As well as seizing opium supplies in the factories, Chinese troops boarded British ships in international waters outside Chinese jurisdiction, where their cargo was still legal, and destroyed the opium aboard. After the opium was surrendered, trade was restarted on the strict condition that no more drugs would be smuggled into China.

Lin also demanded that all merchants sign a bond promising not to deal in opium, under penalty of death.[25] The British officially opposed signing of the bond, but some merchants who did not trade opium, such as Olyphant & Co. were willing to sign.

Overall 20,000 chests[26] (each holding about 55 kilograms[27]) were handed over and destroyed beginning 3 June 1839.[28]

War[edit]

Engagement between British and Chinese ships in the First Battle of Chuenpee, 1839.

In late October the Thomas Coutts arrived in China and sailed to Canton. This ship was owned by Quakers who refused to deal in opium, and its captain, Warner, believed Elliot had exceeded his legal authority by banning the signing of a bond which allowed ships to land if they did not carry the drug, the violation of which would result in the death penalty and confiscation of all the opium on board.[29] The captain negotiated with the governor of Canton and hoped that all British ships could unload their goods at Chuenpee, an island near Humen.

To prevent other British ships from following the Thomas Coutts, Elliot ordered a blockade of the Pearl River. Fighting began on 3 November 1839, when a second British ship, the Royal Saxon, attempted to sail to Canton. Then the British Royal Navy ships HMS Volage and HMS Hyacinth fired a warning shot at the Royal Saxon.

The Qing navy's official report claimed that the navy attempted to protect the British merchant vessel, also reporting a great victory for that day. In reality, they were out-classed by the Royal Naval vessels and many Chinese ships were sunk.[citation needed] Elliot reported that they were protecting their 29 ships in Chuenpee between the Qing batteries. Elliot knew that the Chinese would reject any contacts with the British and there would eventually be an attack with fire boats. Elliot ordered all ships to leave Chuenpee and head for Tung Lo Wan, 20 miles (30 km) from Macau, but the merchants preferred to harbour in Hong Kong.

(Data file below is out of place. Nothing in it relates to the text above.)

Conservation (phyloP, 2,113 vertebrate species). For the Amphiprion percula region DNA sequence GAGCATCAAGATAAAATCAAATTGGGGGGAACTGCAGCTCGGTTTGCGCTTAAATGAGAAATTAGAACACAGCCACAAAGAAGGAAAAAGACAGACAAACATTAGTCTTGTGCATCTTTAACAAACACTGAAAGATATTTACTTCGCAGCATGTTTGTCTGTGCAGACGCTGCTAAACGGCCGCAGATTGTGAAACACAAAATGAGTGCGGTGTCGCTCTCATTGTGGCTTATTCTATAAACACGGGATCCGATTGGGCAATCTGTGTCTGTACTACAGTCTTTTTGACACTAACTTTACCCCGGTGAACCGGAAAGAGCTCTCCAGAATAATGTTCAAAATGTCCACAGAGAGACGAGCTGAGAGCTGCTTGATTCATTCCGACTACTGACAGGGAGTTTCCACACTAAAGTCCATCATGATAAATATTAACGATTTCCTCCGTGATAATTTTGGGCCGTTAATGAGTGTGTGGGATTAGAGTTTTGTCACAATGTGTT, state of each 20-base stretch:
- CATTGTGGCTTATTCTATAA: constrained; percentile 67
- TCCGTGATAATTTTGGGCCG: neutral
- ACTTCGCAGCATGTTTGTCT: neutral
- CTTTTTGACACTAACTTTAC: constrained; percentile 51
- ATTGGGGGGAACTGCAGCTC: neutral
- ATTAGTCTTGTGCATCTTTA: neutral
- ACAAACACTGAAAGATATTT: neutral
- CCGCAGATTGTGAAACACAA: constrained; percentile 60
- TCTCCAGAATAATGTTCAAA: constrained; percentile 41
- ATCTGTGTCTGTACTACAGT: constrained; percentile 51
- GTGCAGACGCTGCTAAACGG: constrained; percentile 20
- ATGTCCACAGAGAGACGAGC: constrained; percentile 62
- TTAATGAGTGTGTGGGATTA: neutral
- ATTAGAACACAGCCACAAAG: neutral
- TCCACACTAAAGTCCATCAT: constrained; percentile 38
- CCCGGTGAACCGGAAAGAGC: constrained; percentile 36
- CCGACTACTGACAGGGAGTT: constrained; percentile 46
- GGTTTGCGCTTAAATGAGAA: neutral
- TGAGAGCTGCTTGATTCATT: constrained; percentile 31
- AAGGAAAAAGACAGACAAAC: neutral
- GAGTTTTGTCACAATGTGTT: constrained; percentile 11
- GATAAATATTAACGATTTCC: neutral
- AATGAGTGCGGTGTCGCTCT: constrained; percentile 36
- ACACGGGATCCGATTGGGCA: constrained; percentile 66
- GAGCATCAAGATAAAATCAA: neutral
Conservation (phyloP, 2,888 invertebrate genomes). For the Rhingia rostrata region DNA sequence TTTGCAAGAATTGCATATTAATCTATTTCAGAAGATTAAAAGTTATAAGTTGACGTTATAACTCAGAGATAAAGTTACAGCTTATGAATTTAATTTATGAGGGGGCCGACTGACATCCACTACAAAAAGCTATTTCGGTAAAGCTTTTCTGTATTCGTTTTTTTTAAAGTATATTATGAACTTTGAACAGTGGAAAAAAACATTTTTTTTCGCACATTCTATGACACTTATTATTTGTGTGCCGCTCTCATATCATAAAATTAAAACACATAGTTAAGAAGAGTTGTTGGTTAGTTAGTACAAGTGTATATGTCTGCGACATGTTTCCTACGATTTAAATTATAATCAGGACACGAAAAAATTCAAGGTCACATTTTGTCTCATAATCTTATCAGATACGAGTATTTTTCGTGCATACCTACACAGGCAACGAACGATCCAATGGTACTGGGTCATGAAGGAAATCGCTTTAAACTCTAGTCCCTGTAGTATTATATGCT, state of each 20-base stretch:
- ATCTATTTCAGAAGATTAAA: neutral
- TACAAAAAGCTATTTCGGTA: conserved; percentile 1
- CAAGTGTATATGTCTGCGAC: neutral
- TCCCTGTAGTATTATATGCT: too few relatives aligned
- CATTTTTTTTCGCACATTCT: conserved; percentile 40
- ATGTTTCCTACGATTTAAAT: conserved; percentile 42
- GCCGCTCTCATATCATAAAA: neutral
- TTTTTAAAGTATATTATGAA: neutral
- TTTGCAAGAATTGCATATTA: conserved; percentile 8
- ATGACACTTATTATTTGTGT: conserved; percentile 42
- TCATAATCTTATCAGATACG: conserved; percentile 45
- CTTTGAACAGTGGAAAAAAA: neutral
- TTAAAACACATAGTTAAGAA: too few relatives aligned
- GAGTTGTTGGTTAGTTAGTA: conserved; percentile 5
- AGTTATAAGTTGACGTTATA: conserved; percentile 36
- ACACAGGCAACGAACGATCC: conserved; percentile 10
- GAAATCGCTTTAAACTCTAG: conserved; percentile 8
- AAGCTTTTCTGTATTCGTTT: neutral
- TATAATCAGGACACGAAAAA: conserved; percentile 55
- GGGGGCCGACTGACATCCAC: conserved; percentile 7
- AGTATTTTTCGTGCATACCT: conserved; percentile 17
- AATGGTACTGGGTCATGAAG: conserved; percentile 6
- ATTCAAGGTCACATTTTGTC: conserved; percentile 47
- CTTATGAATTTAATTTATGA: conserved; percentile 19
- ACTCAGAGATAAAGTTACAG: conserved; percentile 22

In 1840, Elliot asked the Portuguese governor in Macau to let British ships load and unload their goods there in exchange for paying rent and any duties. The governor refused for fear that the Qing Government would discontinue supplying food and other necessities to Macau. On 14 January 1840, the Qing Emperor asked all foreigners in China to halt material assistance to the British in China. In retaliation, the British Government and British East India Company decided that they would attack Canton. The military cost would be paid by the British Government.

British troops in the Battle of Amoy, 1841

Some commentators claim that Lord Palmerston, the British Foreign Secretary, initiated the Opium War to maintain the principle of free trade.[30] Professor Glenn Melancon, for example, argues that the issue in going to war was not opium but Britain's need to upholding its reputation, its honour, and its commitment to global free trade. China was pressing Britain at just the moment when it faced serious pressures in the Near East, on the Indian frontier, and in Latin America. In the end, says Melancon, the government's need to maintain its honour in Britain and prestige abroad forced the decision to go to war.[31] Critics, however, focused on the immorality of opium. William Ewart Gladstone denounced the war as "unjust and iniquitous" and criticised Lord Palmerston's willingness "to protect an infamous contraband traffic."[32] The public and press in the United States and Britain expressed outrage that Britain was supporting the opium trade. In justifying military action, Lord Palmerston, replied by saying that nobody could "say that he honestly believed the motive of the Chinese Government to have been the promotion of moral habits" and that the war was being fought to stem China's balance of payments deficit. John Quincy Adams commented that opium was "a mere incident to the dispute... the cause of the war is the kowtow—the arrogant and insupportable pretensions of China that she will hold commercial intercourse with the rest of mankind not upon terms of equal reciprocity, but upon the insulting and degrading forms of the relations between lord and vassal."[33]